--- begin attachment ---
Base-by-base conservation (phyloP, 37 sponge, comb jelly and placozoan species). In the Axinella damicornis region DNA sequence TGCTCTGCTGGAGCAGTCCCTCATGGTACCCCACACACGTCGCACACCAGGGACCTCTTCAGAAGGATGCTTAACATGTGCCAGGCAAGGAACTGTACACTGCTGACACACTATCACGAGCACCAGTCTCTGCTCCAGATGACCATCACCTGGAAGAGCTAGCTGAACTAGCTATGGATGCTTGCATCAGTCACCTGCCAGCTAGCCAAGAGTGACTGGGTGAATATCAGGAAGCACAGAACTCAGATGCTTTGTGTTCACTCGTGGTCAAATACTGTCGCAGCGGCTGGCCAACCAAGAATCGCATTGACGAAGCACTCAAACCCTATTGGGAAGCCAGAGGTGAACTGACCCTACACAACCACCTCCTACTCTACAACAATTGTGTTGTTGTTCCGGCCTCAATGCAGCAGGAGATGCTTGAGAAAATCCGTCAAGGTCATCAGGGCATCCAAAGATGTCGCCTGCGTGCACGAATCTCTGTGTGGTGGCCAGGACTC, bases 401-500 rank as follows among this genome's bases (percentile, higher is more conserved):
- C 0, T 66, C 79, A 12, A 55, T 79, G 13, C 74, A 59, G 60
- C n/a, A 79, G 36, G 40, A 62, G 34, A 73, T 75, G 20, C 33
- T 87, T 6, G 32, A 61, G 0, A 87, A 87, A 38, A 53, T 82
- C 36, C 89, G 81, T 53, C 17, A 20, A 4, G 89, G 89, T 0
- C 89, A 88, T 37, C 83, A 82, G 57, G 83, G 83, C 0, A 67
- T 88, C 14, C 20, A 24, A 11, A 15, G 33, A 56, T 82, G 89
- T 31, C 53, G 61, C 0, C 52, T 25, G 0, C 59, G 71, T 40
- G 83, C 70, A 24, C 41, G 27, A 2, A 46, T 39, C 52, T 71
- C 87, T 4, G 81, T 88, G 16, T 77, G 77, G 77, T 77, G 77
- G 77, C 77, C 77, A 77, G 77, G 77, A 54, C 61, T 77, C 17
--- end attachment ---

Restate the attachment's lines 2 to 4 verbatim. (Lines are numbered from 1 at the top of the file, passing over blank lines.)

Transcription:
- C 0, T 66, C 79, A 12, A 55, T 79, G 13, C 74, A 59, G 60
- C n/a, A 79, G 36, G 40, A 62, G 34, A 73, T 75, G 20, C 33
- T 87, T 6, G 32, A 61, G 0, A 87, A 87, A 38, A 53, T 82